I picked up a new to me DH bike. Its a lot nicer than the one I used last year so I want to make sure I maintain it the way it should be so it doesn't fall apart on me. I'm most confused when it comes to servicing the fork and shock and brakes. I have a fox van rc and a boxxer rc with elixer 5 brakes. Besides the basic before every ride, what kind of schedule should I be doing some upkeep to everything that would go overlooked?
I am not sure with the Boxxers, but look on Rockshox's website for the manual for it. It will show service intervals, oil volumes, etc.
Every month or so:
pivot bearing service
bleed brakes if needed,
Check every time:
all bolt torques.
After each ride:
A good cleaning,
There is more, but my brain is done for the day. Maybe I helped you, maybe not. haha
It helps me out no worries. I didn't think to check manufacturers manuals for intervals. Thanks!
Check spoke tension and all bolts every ride, if after a bunch of rides you aren't experiencing any looseness then you can quit checking as often but still check for loose wheels, headset, cranks, seat, etc. every ride. Loose spokes gets ignored a lot and thats when wheels fall apart. My rear derailer bolt comes loose often.
Take your wheels out of the bike and spin them to see how the bearings feel. You won't be able to tell if your bearings are going bad while the wheels are on the bike. Take the chain off and spin your cranks to check your BB bearings are smooth. With the chain off check your rear derailleur pulleys too. When they freeze up during a run is when your derailleur explodes. Check the cable for fraying.
There is no user service possible with the Van RC except make sure your spring preload hasn't backed off, no oil leaking and check for bushing plus eyelet reducer wear. Bushings and reducers wear fast on DH bikes.
Boxxer oil change every 10 hours of riding and clean the seals.
Brakes should only need new pads and make sure the calipers are centered on the rotor. Change your pads before they are toast to avoid additional problems. Make sure your hose fittings are all tight in the caliper and lever. If brakes need bleeding that is a sign of a problem, either worn pads, centering caliper, or loose fittings..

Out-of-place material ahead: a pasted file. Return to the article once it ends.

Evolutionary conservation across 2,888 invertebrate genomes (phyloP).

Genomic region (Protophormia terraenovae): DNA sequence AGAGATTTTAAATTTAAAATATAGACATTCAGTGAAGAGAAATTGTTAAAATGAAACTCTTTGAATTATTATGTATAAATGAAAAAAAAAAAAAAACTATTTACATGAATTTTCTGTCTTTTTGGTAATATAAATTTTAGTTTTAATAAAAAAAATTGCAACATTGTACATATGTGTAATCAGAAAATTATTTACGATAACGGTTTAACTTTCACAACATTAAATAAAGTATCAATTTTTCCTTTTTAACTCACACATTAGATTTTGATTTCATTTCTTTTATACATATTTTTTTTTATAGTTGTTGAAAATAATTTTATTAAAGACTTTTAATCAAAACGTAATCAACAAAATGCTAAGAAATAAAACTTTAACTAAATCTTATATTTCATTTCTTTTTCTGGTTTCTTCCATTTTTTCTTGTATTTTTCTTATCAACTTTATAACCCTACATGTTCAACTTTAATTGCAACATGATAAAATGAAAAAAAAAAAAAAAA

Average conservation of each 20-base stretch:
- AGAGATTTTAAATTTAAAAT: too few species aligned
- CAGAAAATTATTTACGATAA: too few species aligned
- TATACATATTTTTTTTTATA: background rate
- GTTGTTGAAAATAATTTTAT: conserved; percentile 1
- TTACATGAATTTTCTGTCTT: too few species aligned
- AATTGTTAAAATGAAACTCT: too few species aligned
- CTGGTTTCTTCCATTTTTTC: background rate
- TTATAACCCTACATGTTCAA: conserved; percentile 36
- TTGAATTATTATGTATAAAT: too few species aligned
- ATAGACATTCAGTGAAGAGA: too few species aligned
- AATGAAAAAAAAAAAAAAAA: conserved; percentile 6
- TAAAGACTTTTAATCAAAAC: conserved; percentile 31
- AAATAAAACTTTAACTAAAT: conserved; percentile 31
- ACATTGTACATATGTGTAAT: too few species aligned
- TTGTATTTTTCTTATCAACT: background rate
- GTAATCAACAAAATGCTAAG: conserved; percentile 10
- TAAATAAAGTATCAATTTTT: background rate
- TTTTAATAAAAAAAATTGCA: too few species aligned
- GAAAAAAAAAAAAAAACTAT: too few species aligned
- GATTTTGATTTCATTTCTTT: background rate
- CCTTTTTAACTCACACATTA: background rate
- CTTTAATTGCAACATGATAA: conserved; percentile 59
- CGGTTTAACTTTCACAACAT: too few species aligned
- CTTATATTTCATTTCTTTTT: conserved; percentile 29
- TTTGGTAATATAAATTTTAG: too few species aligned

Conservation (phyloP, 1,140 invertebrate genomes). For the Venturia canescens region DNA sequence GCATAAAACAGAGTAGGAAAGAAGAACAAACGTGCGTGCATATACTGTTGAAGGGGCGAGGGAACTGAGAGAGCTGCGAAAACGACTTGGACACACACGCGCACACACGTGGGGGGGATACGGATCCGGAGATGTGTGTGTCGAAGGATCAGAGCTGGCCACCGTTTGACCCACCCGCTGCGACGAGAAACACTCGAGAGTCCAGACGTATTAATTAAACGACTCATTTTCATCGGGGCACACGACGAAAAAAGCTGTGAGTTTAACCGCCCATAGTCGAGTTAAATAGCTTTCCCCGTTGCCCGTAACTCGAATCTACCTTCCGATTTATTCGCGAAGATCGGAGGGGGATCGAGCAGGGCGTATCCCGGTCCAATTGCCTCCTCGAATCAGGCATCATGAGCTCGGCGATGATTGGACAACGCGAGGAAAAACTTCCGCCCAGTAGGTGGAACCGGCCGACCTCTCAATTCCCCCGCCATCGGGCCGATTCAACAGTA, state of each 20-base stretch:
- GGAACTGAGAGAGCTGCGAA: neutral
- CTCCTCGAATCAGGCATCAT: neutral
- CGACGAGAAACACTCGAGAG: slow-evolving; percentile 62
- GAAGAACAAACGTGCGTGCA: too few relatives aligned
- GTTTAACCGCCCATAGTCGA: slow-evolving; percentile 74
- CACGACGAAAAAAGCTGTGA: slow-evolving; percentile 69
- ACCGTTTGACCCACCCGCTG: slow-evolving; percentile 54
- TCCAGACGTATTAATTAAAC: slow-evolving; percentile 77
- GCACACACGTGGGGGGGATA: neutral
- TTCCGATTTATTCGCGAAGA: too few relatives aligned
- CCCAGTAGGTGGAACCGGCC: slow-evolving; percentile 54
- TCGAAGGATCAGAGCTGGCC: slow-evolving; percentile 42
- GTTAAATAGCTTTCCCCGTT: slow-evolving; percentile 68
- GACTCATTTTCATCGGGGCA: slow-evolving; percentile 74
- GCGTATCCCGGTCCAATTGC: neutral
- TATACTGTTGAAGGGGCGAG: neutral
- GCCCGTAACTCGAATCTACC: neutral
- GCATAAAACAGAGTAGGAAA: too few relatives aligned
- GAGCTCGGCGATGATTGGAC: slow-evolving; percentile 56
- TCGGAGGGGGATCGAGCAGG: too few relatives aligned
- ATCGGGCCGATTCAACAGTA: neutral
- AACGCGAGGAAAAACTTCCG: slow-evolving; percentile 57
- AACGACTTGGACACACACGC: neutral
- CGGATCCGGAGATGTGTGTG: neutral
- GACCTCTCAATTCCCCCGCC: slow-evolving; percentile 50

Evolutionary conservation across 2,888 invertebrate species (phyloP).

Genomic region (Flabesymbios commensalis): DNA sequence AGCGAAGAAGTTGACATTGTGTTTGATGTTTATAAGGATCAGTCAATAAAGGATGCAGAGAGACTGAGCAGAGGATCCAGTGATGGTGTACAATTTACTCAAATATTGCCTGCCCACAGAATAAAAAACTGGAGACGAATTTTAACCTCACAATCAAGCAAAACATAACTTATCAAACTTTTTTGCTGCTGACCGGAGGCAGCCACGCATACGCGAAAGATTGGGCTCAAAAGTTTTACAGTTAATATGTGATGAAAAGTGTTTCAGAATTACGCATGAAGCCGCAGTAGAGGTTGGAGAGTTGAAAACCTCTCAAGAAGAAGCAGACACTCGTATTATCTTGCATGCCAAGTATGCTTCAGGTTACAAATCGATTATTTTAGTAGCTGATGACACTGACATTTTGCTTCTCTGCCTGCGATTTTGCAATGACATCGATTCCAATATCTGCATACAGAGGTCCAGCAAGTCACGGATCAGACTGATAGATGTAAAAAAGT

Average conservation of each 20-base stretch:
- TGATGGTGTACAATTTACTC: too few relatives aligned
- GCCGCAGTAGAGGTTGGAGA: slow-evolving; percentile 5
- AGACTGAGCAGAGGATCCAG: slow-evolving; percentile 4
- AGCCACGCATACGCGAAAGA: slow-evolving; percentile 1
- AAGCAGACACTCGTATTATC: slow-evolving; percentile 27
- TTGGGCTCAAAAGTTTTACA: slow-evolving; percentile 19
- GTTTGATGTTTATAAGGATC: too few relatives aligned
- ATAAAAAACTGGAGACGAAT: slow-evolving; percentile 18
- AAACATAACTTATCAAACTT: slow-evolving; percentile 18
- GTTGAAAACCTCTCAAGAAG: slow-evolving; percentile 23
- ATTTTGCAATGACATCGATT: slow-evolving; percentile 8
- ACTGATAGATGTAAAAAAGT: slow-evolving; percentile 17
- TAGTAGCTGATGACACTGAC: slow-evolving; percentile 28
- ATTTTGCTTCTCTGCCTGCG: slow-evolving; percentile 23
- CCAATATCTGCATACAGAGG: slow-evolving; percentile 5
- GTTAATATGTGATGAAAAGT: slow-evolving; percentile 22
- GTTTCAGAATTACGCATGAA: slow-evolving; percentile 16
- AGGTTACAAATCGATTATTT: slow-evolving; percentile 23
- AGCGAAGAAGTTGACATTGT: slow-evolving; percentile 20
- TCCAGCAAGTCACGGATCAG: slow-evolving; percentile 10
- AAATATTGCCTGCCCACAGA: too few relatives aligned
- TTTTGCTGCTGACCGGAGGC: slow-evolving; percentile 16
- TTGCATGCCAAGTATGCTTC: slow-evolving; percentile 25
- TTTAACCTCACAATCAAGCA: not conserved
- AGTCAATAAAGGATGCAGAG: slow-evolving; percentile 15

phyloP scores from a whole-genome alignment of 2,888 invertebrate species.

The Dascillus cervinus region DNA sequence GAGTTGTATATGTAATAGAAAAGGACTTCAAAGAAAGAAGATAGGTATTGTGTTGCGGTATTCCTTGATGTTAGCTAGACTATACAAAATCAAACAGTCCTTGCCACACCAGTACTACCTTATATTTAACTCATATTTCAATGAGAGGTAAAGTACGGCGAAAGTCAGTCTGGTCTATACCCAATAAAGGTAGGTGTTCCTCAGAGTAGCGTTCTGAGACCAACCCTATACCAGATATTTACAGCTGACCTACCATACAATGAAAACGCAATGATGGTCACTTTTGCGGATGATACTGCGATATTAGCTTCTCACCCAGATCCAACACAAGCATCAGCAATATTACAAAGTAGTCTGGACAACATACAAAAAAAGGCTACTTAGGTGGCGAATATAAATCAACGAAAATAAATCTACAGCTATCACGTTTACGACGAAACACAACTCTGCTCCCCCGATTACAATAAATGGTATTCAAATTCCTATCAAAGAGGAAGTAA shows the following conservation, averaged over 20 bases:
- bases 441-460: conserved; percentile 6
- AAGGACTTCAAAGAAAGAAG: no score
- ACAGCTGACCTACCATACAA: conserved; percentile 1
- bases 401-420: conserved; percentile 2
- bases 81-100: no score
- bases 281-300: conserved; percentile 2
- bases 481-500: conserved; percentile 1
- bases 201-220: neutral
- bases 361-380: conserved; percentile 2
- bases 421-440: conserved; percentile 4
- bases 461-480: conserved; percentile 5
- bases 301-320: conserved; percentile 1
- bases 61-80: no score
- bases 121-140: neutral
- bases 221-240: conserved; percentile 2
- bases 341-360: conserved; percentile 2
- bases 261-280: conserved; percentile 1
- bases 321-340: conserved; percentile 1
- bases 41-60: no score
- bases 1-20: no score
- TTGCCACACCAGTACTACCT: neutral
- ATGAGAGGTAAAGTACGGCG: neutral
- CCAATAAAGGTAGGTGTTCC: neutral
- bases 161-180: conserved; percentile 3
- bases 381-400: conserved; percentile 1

Wow - Boxxer oil change every 10 hrs of riding? So the guys who ride Whistler change oil every week?
Hard to believe...
There's alot I didn't do with my last bike. How often should I break it all down like that? Once a month? Do I new to change the fork oil every 10 hours even if it won't be hard abuse. I could probably see doing that once a month depending how much I actually ride.
There is such a small amount of oil in the Boxxers that is why the frequency. I'm sure the average person doesn't do it but a serious racer will do it in less than 10 hours ride time. That's a lot of runs, we're talking dh here not xc epics. Oil has tendency to disappear from RS forks too, so checking = change.
The whistler factor. You ever notice all the random bike parts strewn on the trails there? And then there's the people who get to the bottom and wonder why some of the spoke nipples have vanished from their wheel. Place can get extra expensive if you don't stay on top of your maintenance.
and THAT's why you don't run a boxxer! But yeah, 10 hours of saddletime is actually quite a bit. An average beginner rider is getting like maybe 2 hours of real saddle time in a resort weekend, at most.
Originally Posted by lernr
Is the oil expensive. I'm sure it's easy to find I just didn't look it up yet. Anyone know off the top of their head?
No, its cheap and with the amount in the lowers of a Boxxer (10 mm in each side), a quart will last a long time.
Originally Posted by iridesl4
I got my first boxxer this year and have tried to change the oil monthly or so, it might just be the easiest thing ever to do on a bike.. takes maybe 30 min from start to finish. Its easy, there are videos on the internet to show you, and your fork feels super smooth after..
Because I changed oil regularly, I have not had to put in new seals yet. Basically, if you keep it lubed, the seals will last much longer. I think I have 6 oil changes on the same seals. New seals in May, at least 20 resort days, a two week trip shuttling every day and probably, 10-15 other shuttling days.
you must be godly!!!!
Originally Posted by Josie7
no, just lucky I can ride every single sunday and live in a place with great resorts in the summer and nearly year round shuttling...(plus a two week trip to the NW every year)
Originally Posted by howardyudoing
Just read the boxxer manual and it said 100 hours not 10.
i can rebuild an entire boxxer in 1 hour, change the lowers oil in like 15 minutes..... its not really difficult, and it should be done.